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Brazilian music, Cuban accent:

the work of Pedro Bandera

Rafael Bahia

Alexandre Inserra, Getty Images, Publicity / Illustration: Helton Gomes

Through music, Pedro Bandera shortens the distance between Cuba and the rest of Latin America

 

On a dimly lit stage in São Paulo, Pedro Bandera plays his bata drum (a traditional Afro-Cuban instrument), creating the cadence of jazz with a Latin swing. Touching shoulders, the audience starts dancing to the sound of rattles played by his band, Batanga & Cia.

 

The event of the night has name and history: the party O Afrokubano is held regularly at Jazz nos Fundos (a combination bar and music venue in São Paulo), bringing together musicians from different countries for Latin jazz jam sessions. With the microphone in hand, between songs, the lead singer asks, “Is there anyone from Colombia here?” Yes. “What about Brazil? Cuba?” Yes. And yes again.

 

The exchange of sounds and accents is in Bandera’s DNA. His story in Brazil started 13 years ago, when he went to the country to study the relationship between African percussion in Cuba and the Recôncavo Baiano. In 2008, he helped to bring Sepultura, a Brazilian heavy metal band, to his home country – it was the first initiative of what would later become Havana 6463, an organization that aims to connect the Latin American cultures. The number represents the approximate distance, in kilometers, between the Cuban capital and the city of São Paulo.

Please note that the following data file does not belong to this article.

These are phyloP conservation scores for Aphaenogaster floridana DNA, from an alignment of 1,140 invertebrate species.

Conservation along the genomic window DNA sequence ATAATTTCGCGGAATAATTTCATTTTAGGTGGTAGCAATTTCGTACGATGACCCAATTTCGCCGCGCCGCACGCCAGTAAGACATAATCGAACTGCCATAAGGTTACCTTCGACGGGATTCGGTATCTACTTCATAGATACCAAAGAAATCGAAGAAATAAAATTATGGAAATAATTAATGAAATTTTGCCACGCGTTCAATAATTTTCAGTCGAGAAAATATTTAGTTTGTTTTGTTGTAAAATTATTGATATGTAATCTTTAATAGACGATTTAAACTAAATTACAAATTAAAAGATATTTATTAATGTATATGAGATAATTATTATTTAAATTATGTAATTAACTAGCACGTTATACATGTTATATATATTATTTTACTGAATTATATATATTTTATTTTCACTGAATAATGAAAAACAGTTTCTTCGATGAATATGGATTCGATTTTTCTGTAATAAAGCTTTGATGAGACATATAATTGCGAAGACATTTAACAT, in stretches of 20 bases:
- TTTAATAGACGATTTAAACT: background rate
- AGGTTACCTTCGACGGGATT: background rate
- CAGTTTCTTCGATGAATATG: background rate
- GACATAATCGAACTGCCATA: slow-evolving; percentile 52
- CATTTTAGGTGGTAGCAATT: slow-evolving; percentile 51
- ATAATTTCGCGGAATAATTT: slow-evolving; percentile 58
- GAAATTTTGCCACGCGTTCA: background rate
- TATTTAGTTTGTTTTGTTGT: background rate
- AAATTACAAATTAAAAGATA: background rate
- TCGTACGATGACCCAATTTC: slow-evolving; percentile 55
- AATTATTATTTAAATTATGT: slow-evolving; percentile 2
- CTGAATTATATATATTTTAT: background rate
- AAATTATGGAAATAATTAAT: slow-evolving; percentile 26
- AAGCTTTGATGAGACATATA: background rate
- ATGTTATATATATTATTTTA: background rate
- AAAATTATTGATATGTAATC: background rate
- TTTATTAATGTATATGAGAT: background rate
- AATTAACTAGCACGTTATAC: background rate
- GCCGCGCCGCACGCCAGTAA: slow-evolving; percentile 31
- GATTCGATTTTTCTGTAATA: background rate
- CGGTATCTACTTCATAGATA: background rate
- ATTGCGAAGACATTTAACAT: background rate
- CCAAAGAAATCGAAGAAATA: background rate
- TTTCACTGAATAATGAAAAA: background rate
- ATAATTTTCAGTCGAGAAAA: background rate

Jazz nos Fundos: Rua Cardeal Arcoverde, 742

 

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“I saw how much Brazil was culturally distant from the rest of Latin America,” he says, explaining that, in addition to promoting parties, the company also offers tours in Cuba, organizes events with artists, and band tours (recently, they brought the rumba group Yoruba Andabo to Brazil).

 

For the Habanero, the country that he has adopted knows little about the region where it’s located. But he’s also seen some changes: in seven years, the audience of O Afrokubano has quadruplicated. “We’ve managed to approximate Cuba and Brazil in a less stereotyped manner.”

 

On the stage, Bandera smiles, proudly: dancing side by side, speaking a combination of Portuguese and Spanish, the crowd takes on a unique – and unmistakable – Latin identity.

 

dancing side by side, the crowd takes on a unique – and unmistakable – Latin identity